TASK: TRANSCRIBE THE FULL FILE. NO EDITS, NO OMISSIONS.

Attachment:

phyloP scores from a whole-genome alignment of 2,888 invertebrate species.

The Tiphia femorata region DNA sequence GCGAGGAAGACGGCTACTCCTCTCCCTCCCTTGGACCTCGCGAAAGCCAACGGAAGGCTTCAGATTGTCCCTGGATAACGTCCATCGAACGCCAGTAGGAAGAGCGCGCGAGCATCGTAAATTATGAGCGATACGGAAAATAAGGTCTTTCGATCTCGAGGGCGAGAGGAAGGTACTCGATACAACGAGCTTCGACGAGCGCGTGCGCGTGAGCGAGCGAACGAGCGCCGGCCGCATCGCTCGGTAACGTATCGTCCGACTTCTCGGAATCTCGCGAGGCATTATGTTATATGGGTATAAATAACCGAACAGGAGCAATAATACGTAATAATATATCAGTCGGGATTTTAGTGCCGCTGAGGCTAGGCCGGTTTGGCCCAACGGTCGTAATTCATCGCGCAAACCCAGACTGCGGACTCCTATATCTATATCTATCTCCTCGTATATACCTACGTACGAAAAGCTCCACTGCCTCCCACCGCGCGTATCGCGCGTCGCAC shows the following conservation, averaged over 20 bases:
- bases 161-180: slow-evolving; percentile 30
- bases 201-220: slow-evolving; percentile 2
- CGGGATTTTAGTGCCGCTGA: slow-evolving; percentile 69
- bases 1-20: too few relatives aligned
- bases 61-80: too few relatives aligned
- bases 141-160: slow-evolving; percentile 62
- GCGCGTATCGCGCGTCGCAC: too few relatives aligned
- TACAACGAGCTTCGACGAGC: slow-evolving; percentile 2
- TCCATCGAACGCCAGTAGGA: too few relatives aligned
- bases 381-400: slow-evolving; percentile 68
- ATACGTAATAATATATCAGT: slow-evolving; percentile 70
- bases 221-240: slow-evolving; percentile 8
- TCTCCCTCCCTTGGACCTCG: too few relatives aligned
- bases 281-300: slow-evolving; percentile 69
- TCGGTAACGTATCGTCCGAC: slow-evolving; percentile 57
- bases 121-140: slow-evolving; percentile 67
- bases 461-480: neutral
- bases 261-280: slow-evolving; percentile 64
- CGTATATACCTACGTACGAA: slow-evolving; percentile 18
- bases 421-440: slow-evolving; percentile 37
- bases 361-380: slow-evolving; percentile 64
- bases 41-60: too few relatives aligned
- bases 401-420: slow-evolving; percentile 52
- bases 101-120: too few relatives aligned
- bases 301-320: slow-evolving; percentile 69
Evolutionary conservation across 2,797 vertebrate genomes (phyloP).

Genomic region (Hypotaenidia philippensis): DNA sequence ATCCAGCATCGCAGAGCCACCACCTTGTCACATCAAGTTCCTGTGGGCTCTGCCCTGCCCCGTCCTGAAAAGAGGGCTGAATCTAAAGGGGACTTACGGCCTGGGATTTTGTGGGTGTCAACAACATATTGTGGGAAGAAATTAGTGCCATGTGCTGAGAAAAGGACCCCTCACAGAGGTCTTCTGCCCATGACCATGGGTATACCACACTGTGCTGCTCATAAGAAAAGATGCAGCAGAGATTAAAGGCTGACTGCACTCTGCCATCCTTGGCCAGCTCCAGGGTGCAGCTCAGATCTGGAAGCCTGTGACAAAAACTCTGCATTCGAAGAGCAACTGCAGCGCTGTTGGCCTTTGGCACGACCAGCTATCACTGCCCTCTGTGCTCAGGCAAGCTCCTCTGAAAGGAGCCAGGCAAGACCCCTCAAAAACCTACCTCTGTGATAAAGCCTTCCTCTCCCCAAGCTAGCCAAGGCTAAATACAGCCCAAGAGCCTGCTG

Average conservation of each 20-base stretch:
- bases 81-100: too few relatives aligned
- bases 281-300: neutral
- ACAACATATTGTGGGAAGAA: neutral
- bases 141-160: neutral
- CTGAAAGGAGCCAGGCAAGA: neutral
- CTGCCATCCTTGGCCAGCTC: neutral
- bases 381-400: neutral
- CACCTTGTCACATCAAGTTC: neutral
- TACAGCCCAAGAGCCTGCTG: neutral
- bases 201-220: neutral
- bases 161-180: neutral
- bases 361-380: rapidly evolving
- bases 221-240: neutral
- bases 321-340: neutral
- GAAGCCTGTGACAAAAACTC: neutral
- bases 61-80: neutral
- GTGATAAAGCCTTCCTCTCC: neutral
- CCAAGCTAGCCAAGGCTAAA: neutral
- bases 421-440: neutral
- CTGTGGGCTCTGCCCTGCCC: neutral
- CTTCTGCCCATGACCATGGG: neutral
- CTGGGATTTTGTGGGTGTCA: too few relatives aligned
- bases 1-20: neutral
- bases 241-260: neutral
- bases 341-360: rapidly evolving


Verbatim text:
phyloP scores from a whole-genome alignment of 2,888 invertebrate species.

The Tiphia femorata region DNA sequence GCGAGGAAGACGGCTACTCCTCTCCCTCCCTTGGACCTCGCGAAAGCCAACGGAAGGCTTCAGATTGTCCCTGGATAACGTCCATCGAACGCCAGTAGGAAGAGCGCGCGAGCATCGTAAATTATGAGCGATACGGAAAATAAGGTCTTTCGATCTCGAGGGCGAGAGGAAGGTACTCGATACAACGAGCTTCGACGAGCGCGTGCGCGTGAGCGAGCGAACGAGCGCCGGCCGCATCGCTCGGTAACGTATCGTCCGACTTCTCGGAATCTCGCGAGGCATTATGTTATATGGGTATAAATAACCGAACAGGAGCAATAATACGTAATAATATATCAGTCGGGATTTTAGTGCCGCTGAGGCTAGGCCGGTTTGGCCCAACGGTCGTAATTCATCGCGCAAACCCAGACTGCGGACTCCTATATCTATATCTATCTCCTCGTATATACCTACGTACGAAAAGCTCCACTGCCTCCCACCGCGCGTATCGCGCGTCGCAC shows the following conservation, averaged over 20 bases:
- bases 161-180: slow-evolving; percentile 30
- bases 201-220: slow-evolving; percentile 2
- CGGGATTTTAGTGCCGCTGA: slow-evolving; percentile 69
- bases 1-20: too few relatives aligned
- bases 61-80: too few relatives aligned
- bases 141-160: slow-evolving; percentile 62
- GCGCGTATCGCGCGTCGCAC: too few relatives aligned
- TACAACGAGCTTCGACGAGC: slow-evolving; percentile 2
- TCCATCGAACGCCAGTAGGA: too few relatives aligned
- bases 381-400: slow-evolving; percentile 68
- ATACGTAATAATATATCAGT: slow-evolving; percentile 70
- bases 221-240: slow-evolving; percentile 8
- TCTCCCTCCCTTGGACCTCG: too few relatives aligned
- bases 281-300: slow-evolving; percentile 69
- TCGGTAACGTATCGTCCGAC: slow-evolving; percentile 57
- bases 121-140: slow-evolving; percentile 67
- bases 461-480: neutral
- bases 261-280: slow-evolving; percentile 64
- CGTATATACCTACGTACGAA: slow-evolving; percentile 18
- bases 421-440: slow-evolving; percentile 37
- bases 361-380: slow-evolving; percentile 64
- bases 41-60: too few relatives aligned
- bases 401-420: slow-evolving; percentile 52
- bases 101-120: too few relatives aligned
- bases 301-320: slow-evolving; percentile 69
Evolutionary conservation across 2,797 vertebrate genomes (phyloP).

Genomic region (Hypotaenidia philippensis): DNA sequence ATCCAGCATCGCAGAGCCACCACCTTGTCACATCAAGTTCCTGTGGGCTCTGCCCTGCCCCGTCCTGAAAAGAGGGCTGAATCTAAAGGGGACTTACGGCCTGGGATTTTGTGGGTGTCAACAACATATTGTGGGAAGAAATTAGTGCCATGTGCTGAGAAAAGGACCCCTCACAGAGGTCTTCTGCCCATGACCATGGGTATACCACACTGTGCTGCTCATAAGAAAAGATGCAGCAGAGATTAAAGGCTGACTGCACTCTGCCATCCTTGGCCAGCTCCAGGGTGCAGCTCAGATCTGGAAGCCTGTGACAAAAACTCTGCATTCGAAGAGCAACTGCAGCGCTGTTGGCCTTTGGCACGACCAGCTATCACTGCCCTCTGTGCTCAGGCAAGCTCCTCTGAAAGGAGCCAGGCAAGACCCCTCAAAAACCTACCTCTGTGATAAAGCCTTCCTCTCCCCAAGCTAGCCAAGGCTAAATACAGCCCAAGAGCCTGCTG

Average conservation of each 20-base stretch:
- bases 81-100: too few relatives aligned
- bases 281-300: neutral
- ACAACATATTGTGGGAAGAA: neutral
- bases 141-160: neutral
- CTGAAAGGAGCCAGGCAAGA: neutral
- CTGCCATCCTTGGCCAGCTC: neutral
- bases 381-400: neutral
- CACCTTGTCACATCAAGTTC: neutral
- TACAGCCCAAGAGCCTGCTG: neutral
- bases 201-220: neutral
- bases 161-180: neutral
- bases 361-380: rapidly evolving
- bases 221-240: neutral
- bases 321-340: neutral
- GAAGCCTGTGACAAAAACTC: neutral
- bases 61-80: neutral
- GTGATAAAGCCTTCCTCTCC: neutral
- CCAAGCTAGCCAAGGCTAAA: neutral
- bases 421-440: neutral
- CTGTGGGCTCTGCCCTGCCC: neutral
- CTTCTGCCCATGACCATGGG: neutral
- CTGGGATTTTGTGGGTGTCA: too few relatives aligned
- bases 1-20: neutral
- bases 241-260: neutral
- bases 341-360: rapidly evolving